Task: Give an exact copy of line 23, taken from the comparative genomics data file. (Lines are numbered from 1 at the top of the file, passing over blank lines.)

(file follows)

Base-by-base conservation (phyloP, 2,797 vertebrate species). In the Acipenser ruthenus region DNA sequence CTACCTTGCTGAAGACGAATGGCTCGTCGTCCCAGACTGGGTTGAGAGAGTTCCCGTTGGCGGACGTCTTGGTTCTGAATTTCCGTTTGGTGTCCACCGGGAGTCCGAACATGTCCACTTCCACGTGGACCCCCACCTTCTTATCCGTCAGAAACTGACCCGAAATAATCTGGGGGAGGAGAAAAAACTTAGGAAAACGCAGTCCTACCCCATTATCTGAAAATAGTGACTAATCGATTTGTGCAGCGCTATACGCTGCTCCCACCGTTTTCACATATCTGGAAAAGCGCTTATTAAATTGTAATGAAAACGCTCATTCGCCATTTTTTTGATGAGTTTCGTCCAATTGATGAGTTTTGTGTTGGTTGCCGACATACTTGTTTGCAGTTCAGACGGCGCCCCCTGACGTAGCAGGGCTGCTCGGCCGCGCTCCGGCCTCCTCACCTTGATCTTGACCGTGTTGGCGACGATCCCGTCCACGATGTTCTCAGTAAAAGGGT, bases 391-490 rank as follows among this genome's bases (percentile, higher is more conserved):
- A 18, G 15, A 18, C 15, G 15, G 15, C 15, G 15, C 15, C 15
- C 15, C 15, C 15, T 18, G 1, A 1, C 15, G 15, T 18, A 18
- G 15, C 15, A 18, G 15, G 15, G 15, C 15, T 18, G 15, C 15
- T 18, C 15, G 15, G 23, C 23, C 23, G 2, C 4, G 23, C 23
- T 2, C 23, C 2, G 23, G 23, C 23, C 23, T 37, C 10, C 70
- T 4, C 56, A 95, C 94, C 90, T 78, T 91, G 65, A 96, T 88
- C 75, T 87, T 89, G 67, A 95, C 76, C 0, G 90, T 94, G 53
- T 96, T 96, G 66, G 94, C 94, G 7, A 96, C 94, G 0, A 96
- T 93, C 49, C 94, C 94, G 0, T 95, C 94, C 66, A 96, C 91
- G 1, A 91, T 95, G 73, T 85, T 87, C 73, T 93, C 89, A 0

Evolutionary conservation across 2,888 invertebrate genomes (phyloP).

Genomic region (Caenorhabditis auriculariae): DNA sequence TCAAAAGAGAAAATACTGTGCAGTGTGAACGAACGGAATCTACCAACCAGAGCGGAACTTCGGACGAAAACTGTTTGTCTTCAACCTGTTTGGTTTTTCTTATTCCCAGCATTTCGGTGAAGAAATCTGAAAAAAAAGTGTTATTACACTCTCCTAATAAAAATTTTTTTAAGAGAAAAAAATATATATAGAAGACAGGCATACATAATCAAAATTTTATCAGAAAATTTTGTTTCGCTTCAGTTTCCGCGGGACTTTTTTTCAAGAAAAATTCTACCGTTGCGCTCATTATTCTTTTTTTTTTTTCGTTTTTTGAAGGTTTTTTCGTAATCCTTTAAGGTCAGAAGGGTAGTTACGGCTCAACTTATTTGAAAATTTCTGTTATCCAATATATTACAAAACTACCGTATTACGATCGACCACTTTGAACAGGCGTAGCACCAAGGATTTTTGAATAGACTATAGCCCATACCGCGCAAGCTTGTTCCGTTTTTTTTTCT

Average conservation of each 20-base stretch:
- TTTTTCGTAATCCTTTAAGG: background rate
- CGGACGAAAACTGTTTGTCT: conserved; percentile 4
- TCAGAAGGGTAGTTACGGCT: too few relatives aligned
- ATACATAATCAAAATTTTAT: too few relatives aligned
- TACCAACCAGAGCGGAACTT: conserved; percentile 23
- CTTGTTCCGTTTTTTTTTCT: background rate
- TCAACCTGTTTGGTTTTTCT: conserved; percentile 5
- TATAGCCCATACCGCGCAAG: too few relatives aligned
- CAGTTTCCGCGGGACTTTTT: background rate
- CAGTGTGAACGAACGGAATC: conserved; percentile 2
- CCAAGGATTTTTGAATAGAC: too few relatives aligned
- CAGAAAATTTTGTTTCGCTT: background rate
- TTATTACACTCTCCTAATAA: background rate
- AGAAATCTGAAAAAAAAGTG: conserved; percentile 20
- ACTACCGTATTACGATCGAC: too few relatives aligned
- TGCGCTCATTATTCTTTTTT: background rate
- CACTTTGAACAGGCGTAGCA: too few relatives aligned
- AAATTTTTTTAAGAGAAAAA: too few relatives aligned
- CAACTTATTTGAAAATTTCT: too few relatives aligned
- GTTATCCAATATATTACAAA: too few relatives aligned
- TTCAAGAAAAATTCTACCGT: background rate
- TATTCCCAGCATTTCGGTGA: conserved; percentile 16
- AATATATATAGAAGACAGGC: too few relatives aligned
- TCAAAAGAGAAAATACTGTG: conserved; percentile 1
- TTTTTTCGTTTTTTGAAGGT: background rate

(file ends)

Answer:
- CAGTTTCCGCGGGACTTTTT: background rate